Culture Shorts

SuperStar finalists record CD

THE WINNER of the hugely popular reality show SuperStar will be known by the time you get to read this issue of The Slovak Spectator, on April 15.

Meanwhile, all 11 finalists meet to record a CD.

The two remaining contestants, Katka Koščová and Martina Šindlerová, sing You Had Me by Joss Stone and Stop by Sam Brown, respectively. Among others, Peter Konček sings I Believe I Can Fly by R Kelly, Samo Tomeček performs The Calling's Wherever You Will Go, and Zdenka Predná covers Alicia Keys' Fallin'. The CD also includes the two SuperStar "anthems" composed by Paľo Habera, Daniel Hevier and Georgio Babulic.

"The interest in this CD is huge. During its first days on the market it's expected to break all possible sales' records," said Dušan Hladký from SONY BMG. The CD will be in shops all over the country from April 18 and its retail price will range from Sk279 to Sk299 (€7.6).

Hip-hoppers off on pioneering tour

EGO, Rytmus and Aneš, three controversial figures on the Slovak hip-hop scene, collectively known as Kontrafakt, set off on the road to promote their debut album, E.R.A.

Their Murdardo Mulano Tour 05 will take in ten stops around the country and is the first such tour in Slovak hip-hop history.

The performers promise a show with a live band to accompany their jarring rap and beatboxes, as well as several guests, including breakdancers Allstars. Laser effects and screen projections will amplify the visual experience.

The first concert starts at 19:00 on April 20 at Nitra's Stará Pekáreň. Throughout April, Kontrafakt will stop in Prešov (21st), Košice (22nd), Lučenec (23rd), Žilina (27th), Zvolen (28th), Trstená (29th) and Prievidza (30th). The band's tour will culminate May 5 in Bratislava (Babylon Club) and May 6 in Šaľa.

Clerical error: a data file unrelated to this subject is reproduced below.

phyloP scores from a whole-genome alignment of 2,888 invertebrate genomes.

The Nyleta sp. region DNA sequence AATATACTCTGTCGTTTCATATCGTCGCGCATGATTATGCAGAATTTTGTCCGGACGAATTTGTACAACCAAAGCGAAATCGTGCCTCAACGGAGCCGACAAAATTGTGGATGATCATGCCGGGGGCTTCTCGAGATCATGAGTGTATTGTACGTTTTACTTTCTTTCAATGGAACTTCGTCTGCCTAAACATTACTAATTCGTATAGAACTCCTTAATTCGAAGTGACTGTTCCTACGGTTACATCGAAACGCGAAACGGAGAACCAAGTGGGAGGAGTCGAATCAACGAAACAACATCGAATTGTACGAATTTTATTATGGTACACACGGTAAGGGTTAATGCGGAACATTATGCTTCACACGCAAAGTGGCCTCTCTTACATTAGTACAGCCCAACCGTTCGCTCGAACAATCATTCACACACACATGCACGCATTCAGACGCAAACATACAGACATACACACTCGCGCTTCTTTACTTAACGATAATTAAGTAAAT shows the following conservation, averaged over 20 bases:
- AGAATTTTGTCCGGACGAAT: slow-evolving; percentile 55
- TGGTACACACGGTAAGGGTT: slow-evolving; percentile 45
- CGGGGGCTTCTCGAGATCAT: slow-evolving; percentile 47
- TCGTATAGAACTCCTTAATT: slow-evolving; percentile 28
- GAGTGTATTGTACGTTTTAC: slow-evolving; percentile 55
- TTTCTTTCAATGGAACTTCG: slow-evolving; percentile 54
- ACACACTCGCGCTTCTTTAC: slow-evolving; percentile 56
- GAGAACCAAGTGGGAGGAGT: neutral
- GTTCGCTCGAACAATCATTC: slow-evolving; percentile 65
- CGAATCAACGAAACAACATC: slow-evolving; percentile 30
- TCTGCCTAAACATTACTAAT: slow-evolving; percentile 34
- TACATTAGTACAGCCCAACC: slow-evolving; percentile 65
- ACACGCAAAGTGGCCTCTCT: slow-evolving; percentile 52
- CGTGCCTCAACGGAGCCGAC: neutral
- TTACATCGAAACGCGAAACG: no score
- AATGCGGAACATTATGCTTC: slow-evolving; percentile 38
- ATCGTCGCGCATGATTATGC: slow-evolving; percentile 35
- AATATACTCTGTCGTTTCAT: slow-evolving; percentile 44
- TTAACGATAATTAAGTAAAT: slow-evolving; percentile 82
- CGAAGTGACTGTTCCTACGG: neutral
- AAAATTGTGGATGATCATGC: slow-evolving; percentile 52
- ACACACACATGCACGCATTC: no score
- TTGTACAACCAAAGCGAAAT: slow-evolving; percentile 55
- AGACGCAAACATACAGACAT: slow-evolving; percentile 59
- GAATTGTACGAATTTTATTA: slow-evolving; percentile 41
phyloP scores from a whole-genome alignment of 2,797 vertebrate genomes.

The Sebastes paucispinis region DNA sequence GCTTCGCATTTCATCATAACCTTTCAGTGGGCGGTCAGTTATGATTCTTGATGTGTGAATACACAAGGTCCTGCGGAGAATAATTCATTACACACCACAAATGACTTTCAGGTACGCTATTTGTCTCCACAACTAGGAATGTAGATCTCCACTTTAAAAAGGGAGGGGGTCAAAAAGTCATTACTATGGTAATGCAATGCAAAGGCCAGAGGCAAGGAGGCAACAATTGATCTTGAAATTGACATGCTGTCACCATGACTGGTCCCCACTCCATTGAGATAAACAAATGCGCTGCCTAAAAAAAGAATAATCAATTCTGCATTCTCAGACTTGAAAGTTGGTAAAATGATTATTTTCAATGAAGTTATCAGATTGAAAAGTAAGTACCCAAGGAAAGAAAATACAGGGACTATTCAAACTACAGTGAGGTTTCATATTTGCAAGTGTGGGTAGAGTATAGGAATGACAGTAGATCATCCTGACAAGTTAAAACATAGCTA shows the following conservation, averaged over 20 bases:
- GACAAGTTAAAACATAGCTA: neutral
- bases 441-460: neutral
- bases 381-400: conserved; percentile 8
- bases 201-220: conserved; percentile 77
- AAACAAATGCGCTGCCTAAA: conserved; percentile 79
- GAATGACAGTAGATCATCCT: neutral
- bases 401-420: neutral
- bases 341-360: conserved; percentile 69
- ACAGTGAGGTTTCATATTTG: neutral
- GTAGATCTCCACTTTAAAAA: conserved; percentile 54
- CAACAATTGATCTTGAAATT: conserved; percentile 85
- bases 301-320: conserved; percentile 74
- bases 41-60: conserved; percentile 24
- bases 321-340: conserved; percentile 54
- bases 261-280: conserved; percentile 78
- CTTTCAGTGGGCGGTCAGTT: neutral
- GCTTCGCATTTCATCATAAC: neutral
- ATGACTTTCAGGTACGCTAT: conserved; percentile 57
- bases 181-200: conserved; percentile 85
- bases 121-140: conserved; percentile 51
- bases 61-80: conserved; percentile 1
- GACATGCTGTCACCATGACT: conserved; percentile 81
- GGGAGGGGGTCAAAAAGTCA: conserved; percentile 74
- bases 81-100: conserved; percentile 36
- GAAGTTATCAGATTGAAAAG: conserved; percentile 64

Exotica off to foreign climes

SLOVAK pop-rock band IMT Smile started a four-month tour celebrating its latest album, Exotica, the winner of the 2004 Aurel award for best album.

The tour will take in venues in London, Dublin, Moscow and Prague, as well as around Slovakia. It started in Bánovce nad Bebravou on April 8 and will end on August 12 at the Duchonka recreation area near Topoľčany. The band will also feature trumpeter Pavol Jeňo.

Mojžišová takes the world to the road

ZUZANA Mojžišová, who used world music influences to record her 2004 album Zuzana Mojžišová, hits the road this month.

The album, produced by Oskar Rózsa, won two Slovak Aurels in 2004. Based on its success she is going on the road in Slovakia and the Czech Republic with the musicians who helped in the recording.

The traditional folk songs are given modern arrangements, creating a fusion of folk music with rock, pop and jazz.

Joining Mojžišová on the tour bus will be drummer Martin Valihora, guitarist Juraj Burian, violinist Stano Palúch, pipes' player Rasťo Andris, keyboardist Ľubor Priehradník and bassist Oskar Rózsa.

The tour stops off at nine venues and starts on April 19 at Košice's Club and make stops at Liptovský Mikuláš, Bratislava, Šaľa, Moravany nad Váhom, Zvolen, Ostrava and Brno, culminating in Prague on April 28.

University library reopens its doors

"WE are opening a new library," said Tibor Trgiňa, a director of the Bratislava University Library. The reconstruction of the building of the former Hungarian Assembly and House of Leopold de Pauli started two years ago.

The 30,000 metres of books and all library departments have been put back and the doors reopen April 19.

The rebuilding cost almost Sk500 million (€12.8 million) and according to the architects it will enhance the appearance of the capital's historical centre.

The library is furnished with most modern technologies. Visitors can use 50 new computers in the study rooms and search the library's catalogue on 36 computers placed in the entry hall.

The first phase of the project was the rebuilding of Klarisky, which will house the oldest and most precious documents, which the readers can see under supervision.

The central building, the Hungarian Assembly during the Austro-Hungarian Empire, will serve as a workplace and reader rooms will be in the House of Leopold de Pauli.

Liszt's Garden will be finished by the end of 2005 to serve as archival space. In the evenings it is expected to host concerts.

Prepared by Spectator staff from press releases

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